Words such as a black speck and a dark boulder are colour imageries used to foreshadow the unfavourable and unexpected event. Outside of the European villa, the human head that the boy has found implies that the culture outside is in a way, barbaric. This is supported by cruel images such as odd white teeth stood up like ninepins in its dark, gaping mouth, its cheeks and shrivelled lips were plastered black with dried blood. These images not only highlight the unfortunate and unexpected events, but also give emphasis on difference between the two cultures. The boys fear and realisation of the hostility between cultures are conveyed from the head is described through imagery. Tall rank grass grew was dry and sharp as knives. Also the second mention of the insects reminds the boy of the head, causing the boy to feel more fearful.
Through the main character, the author explores various themes of maturity and our awareness of different cultures. Readers are able to observe that the main character seems to be a boy, from him playing tennis. It is shown that he is an adventurous person as he is [longing to explore]. He [hates] to be dependent on other people and says they would never want to do what I want to do- highlighting the theme of teenage rebelliousness and his desire to be independent.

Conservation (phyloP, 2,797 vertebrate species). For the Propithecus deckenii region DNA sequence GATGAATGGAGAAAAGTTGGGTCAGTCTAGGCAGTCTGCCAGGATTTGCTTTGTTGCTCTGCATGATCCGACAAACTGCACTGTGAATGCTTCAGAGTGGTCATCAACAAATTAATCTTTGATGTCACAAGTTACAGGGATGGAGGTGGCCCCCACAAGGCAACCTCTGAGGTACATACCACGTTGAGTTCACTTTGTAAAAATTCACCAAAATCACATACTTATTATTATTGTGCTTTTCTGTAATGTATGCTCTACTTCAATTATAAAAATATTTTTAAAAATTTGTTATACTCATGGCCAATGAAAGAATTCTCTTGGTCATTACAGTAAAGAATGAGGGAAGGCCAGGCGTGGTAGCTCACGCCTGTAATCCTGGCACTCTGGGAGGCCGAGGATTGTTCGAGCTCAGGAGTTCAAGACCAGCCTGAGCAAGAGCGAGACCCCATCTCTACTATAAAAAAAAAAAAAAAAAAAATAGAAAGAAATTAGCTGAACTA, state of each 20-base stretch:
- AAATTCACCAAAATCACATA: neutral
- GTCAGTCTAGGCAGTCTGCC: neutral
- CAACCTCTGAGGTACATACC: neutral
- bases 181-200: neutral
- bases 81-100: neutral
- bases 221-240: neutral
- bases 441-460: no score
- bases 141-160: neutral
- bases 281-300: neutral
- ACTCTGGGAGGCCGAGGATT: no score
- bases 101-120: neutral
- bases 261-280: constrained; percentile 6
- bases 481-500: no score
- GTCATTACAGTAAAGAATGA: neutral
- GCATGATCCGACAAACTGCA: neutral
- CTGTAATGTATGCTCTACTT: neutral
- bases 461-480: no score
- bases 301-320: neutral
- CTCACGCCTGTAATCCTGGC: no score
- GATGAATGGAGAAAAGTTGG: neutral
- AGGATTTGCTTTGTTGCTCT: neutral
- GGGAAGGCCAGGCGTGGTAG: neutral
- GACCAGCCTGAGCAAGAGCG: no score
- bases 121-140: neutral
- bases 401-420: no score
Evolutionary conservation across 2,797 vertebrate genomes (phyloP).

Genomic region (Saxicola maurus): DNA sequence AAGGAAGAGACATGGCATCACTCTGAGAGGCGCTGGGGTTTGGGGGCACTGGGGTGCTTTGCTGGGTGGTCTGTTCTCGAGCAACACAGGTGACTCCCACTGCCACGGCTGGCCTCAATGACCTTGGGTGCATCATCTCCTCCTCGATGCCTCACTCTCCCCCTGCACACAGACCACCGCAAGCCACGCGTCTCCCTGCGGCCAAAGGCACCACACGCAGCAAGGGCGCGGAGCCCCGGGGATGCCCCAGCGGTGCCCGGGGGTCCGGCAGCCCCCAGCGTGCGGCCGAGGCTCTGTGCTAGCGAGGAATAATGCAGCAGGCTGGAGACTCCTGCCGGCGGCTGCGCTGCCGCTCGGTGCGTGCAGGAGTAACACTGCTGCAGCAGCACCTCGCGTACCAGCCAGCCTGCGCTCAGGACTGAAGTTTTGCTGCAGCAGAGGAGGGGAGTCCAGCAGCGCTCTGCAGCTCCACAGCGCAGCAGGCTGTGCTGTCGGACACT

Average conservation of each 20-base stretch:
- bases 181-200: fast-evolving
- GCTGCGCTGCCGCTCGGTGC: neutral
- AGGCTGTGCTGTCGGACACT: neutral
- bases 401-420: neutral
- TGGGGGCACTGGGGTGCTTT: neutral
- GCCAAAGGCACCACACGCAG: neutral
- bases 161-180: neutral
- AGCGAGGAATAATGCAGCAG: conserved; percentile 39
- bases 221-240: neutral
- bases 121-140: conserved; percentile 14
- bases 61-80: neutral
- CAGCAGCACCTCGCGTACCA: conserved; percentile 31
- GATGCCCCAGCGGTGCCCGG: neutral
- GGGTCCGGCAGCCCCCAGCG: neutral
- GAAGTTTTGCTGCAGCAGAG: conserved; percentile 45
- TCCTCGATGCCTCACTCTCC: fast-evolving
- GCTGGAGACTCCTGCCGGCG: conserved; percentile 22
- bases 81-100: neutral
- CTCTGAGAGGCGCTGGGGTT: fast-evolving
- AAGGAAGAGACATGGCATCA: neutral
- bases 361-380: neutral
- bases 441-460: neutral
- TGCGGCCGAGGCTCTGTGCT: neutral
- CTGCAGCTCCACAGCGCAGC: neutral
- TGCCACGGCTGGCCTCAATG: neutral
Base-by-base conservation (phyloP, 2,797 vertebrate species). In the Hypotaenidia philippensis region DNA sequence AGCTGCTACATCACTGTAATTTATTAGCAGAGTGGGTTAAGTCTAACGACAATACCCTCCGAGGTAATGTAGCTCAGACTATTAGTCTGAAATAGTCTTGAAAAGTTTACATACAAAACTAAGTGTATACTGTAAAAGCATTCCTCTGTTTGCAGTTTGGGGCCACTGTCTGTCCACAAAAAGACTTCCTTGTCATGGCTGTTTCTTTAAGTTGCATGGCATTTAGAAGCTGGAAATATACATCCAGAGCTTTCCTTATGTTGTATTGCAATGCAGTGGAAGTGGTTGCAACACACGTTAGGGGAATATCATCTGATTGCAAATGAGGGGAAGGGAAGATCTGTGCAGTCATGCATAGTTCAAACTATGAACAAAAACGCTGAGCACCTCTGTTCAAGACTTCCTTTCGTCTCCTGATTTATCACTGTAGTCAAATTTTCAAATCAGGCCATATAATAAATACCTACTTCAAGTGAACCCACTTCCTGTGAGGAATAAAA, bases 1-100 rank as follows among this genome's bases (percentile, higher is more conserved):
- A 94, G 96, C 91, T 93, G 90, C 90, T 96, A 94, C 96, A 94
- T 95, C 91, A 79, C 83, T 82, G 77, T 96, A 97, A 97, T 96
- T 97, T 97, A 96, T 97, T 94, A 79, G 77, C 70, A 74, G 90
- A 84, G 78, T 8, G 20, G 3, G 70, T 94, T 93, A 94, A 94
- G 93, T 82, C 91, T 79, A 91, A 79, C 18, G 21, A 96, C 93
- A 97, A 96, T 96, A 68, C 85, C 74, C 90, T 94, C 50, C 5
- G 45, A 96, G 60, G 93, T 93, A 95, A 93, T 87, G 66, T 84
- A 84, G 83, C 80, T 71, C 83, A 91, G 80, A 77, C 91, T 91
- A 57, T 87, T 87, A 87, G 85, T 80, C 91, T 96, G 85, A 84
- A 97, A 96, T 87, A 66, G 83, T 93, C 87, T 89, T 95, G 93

His unhappiness and dissatisfaction with his quiet lifestyle is suggested when [He hits] the balls fiercely against the stable doors. The boy feels imprisoned in a European villa and a line of poplars; the orderly line of poplar implies the structured and formal environment of the villa. For the boy, even the straight line of poplars is a sign of restriction and [imprisonment]. . As an act of rebellion, he does not want to listen to the elders, but carries out what he believes to be right, without rational thinking about the consequences. .